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Old 01-23-2008, 08:17 PM   #15
SpiderMatt
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Quote:
Originally Posted by montsnmags View Post
I wonder if it's worth considering whether you "had to" defend your literary tastes. Sometimes it is an exercise in frustration and pointlessness to defend yourself against someone who is launching their attack from an immovable position (especially when their position may seem irrational and untenable ). It's also worthwhile considering whether you might be similarly staged. I am thinking (from experience of doing the same) that "irksome" might be an intentional understatement on your part, yes?
Debate is actually one of my few addictions. I couldn't stop arguing to save my life. In that sense, I absolutely had to defend my literary tastes. I get pretty passionate about my tastes in literature, music, and politics. As soon as I find someone I disagree with (and I have to admit, I will sometimes seek them out--whether it be consciously or subconsciously), I explode (verbally). It's a terrible habit. From time to time I try to break it, but I enjoy it too much. I'm certainly not immovable, but it takes considerable force. Harry Potter didn't pack enough punch.

Quote:
Originally Posted by montsnmags View Post
...and, hey, that's fair enough. It is completely abhorrent and your friend should be beaten about the head with a large, hardback tome of the combined Lord of the Rings books (with The Silmarillion and The Hobbit jammed in each nasal orifice for good measure)...you know, just by way of offering a convincing contrary argument. I feel the blasphemy, I do!


Quote:
Originally Posted by montsnmags View Post
...I would tend to agree. It's how I felt too - I actually resisted for some time, being a LotR "purist", but I'm glad I let my "purity" (ie. snobbery) go, as I did enjoy them. My only view that might contest my agreement is that HP's "greatness" may show in what it did. Never in my life have I seen so many (so young!) children reading such large books everywhere, with parents lining up for a new release and buying each of their children, and themselves, a copy, and then watching coffee shops fill up with these people as they couldn't wait to get it home to start. Add that to the rest of the "mania", and, well, it's pretty impressive...great even. See, Harry Potter is mostly over, but the kids, started in on this, will want more. For me, this has lead them into great things, and perhaps they'll get around to some of the greatest (LotR? ).
I never considered myself a purist. I mean, I loved fantasy authors like Terry Brooks, who is a far cry from greatness, himself. I also loved R.A. Salvatore, who's worse than Brooks (not that either of them are bad, of course). As much as I loved their works, though, they never knocked me on my ass, so to speak. Harry Potter was the same way (I'd say I actually enjoy Brooks more than Rowling--Brooks is actually pretty good and I may have underrated him above). The thing about something like LOTR is that it is such an achievement, with such great depth, that it kind of overwhelms the reader. That's the kind of greatness that I think will always elude Rowling, and I don't know that most of the people she brought into the world of literature will ever realize it (sure, I can be a bit of pessimist at times). Rowling is a very good writer, though. I don't want to deny her that. It's great that she's introduced reading to a whole new audience, no doubt. What really bothered me about the the hype was that her books read like a comic book plot or even other well-written fantasy series before her. I'm a big comic book fan, as well. I love that stuff. I eat it up. And when I read a story about a school of "gifted youngsters" who have to hide their identity from the outside world, what else would I think of? Suddenly, the type of material I've been reading for years is popular due to one author (who didn't really do a whole lot to improve upon the genre) because people were too lazy or bought into the steriotypes about what kind of literature they should be reading. I think I really wanted people to educate themselves rather than just blindly follow the Harry Potter bandwaggon.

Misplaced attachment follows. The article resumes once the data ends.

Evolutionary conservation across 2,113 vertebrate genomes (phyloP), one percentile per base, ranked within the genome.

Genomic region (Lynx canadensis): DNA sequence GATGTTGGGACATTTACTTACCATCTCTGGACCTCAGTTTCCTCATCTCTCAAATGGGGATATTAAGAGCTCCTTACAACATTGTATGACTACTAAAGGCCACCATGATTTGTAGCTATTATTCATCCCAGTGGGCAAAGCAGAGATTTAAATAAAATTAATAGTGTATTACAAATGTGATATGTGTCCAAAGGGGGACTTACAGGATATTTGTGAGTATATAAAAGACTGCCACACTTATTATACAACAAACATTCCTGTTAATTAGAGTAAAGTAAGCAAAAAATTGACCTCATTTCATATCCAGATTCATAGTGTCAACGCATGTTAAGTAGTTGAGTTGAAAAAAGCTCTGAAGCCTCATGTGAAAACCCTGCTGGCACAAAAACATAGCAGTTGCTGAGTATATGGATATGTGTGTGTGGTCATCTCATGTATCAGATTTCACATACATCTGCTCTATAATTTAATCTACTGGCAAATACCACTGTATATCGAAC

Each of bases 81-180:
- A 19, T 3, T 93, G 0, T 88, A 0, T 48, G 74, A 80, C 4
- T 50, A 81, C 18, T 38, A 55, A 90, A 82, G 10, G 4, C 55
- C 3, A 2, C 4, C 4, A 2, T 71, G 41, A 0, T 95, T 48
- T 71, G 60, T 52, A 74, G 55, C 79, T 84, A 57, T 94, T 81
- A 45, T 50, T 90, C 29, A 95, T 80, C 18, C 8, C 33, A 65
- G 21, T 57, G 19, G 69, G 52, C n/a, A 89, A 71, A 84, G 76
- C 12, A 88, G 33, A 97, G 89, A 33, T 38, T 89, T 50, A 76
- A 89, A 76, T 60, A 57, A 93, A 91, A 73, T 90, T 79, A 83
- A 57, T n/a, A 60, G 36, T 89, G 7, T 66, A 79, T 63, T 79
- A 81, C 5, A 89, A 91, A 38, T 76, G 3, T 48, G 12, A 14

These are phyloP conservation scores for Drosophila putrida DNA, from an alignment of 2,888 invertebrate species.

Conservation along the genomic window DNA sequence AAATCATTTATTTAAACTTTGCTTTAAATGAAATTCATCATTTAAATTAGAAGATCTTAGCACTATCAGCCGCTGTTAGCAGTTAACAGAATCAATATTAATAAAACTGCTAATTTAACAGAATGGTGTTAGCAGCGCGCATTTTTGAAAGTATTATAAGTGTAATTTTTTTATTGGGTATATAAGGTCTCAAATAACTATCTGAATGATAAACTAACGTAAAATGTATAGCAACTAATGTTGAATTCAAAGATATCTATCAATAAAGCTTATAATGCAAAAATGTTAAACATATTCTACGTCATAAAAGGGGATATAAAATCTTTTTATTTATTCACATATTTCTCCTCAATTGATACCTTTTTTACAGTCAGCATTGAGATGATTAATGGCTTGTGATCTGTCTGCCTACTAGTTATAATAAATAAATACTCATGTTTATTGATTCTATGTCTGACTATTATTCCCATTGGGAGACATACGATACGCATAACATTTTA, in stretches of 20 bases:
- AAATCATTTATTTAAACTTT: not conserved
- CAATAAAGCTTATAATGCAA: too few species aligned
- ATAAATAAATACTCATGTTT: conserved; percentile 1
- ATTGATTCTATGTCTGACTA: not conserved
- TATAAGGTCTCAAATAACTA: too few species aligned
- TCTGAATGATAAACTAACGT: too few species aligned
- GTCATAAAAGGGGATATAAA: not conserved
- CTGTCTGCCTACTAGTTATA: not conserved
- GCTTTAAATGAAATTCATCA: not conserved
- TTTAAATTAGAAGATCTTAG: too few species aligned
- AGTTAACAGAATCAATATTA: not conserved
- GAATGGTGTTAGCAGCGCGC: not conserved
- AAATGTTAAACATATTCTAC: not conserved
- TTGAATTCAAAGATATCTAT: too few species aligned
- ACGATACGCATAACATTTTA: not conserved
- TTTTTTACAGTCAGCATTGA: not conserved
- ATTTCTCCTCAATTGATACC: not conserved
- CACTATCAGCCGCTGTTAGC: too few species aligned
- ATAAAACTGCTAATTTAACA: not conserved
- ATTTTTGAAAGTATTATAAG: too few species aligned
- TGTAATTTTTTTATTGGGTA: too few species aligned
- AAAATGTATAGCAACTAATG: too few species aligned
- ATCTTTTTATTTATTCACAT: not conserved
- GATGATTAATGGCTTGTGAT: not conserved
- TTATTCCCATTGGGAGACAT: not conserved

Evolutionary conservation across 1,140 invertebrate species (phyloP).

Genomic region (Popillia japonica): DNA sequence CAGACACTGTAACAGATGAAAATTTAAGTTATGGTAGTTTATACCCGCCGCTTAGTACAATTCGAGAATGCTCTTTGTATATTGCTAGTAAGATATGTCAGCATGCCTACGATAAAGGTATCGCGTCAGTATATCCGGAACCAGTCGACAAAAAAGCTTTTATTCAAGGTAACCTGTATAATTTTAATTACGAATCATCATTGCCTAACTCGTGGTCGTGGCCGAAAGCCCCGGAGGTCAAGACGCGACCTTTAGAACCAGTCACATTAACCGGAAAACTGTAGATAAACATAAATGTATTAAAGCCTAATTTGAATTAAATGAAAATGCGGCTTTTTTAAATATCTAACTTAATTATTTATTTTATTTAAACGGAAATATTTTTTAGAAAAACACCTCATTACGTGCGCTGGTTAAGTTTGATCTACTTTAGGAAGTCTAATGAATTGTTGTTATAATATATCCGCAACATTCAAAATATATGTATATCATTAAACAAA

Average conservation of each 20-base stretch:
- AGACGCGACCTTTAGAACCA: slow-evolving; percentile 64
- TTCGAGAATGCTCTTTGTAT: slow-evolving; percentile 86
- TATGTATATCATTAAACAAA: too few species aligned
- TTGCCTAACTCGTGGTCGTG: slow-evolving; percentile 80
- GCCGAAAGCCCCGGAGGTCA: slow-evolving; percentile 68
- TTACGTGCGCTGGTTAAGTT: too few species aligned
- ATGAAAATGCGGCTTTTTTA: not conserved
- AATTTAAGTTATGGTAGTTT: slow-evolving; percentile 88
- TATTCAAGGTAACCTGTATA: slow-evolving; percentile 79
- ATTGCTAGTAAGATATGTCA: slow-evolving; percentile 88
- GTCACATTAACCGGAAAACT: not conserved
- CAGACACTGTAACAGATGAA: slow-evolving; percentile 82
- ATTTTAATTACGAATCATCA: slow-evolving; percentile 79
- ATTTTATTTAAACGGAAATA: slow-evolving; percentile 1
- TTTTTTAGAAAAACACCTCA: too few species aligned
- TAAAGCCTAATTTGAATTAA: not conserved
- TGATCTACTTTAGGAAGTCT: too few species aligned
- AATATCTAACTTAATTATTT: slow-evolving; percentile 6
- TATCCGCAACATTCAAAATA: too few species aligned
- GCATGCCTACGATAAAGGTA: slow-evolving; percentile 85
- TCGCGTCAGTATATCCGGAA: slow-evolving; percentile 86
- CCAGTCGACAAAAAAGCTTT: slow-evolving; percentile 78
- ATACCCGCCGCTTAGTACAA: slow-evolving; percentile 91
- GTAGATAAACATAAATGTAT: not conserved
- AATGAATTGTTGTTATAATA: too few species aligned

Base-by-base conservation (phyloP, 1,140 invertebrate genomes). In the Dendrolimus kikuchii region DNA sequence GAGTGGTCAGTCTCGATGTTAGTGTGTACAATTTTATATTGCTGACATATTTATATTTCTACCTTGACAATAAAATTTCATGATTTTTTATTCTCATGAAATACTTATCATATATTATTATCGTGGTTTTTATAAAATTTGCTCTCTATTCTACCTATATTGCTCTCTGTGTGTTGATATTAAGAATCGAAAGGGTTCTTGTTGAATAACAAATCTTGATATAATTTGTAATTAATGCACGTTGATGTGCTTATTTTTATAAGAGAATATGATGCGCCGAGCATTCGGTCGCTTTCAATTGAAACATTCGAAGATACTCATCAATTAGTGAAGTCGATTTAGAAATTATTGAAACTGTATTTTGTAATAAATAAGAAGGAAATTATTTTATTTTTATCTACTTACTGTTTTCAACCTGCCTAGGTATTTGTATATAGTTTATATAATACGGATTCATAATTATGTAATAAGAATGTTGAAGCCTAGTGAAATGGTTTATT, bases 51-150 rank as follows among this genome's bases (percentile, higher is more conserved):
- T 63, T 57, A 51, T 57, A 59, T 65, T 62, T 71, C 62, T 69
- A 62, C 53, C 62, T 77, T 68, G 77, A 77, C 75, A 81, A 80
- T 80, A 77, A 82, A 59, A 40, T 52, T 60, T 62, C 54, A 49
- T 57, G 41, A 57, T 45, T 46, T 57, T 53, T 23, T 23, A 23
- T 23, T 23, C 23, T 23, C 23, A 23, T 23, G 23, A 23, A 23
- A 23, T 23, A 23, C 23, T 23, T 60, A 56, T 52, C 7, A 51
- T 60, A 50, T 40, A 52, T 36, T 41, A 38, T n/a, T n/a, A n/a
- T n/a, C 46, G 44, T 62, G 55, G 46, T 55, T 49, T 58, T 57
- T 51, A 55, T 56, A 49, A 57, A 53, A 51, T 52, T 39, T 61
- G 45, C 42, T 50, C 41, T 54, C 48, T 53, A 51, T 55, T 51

Quote:
Originally Posted by montsnmags View Post
As for your "literary snobbery", just so's long as your lack of "reason to change" isn't because "it's just how [you've] always been". That way lies stagnation, and you don't seem to me at all to be the stagnant type.
Nah, I was being facetious. I actually enjoy being a bit of snob. I don't think I could really be classified as a snob, though. I mean, I do read comic books and R.A. Salvatore. At best, I'm a quasi-snob.

Quote:
Originally Posted by montsnmags View Post
Oh, that's an easy one. If you go into a book store, you'll see some shelves are marked "Literature", and some are marked "Fiction". It's good that way, so you don't waste your time on the inconsequential stuff.
Ha! Not all the stuff in the literature section is necessarily great, though. Barbara Kingsolver comes to mind.

For what it's worth, I usually use the word literature to mean the basic "printed material." Although I typically limit myself at books and articles and would never call, say, a cereal box "literature."
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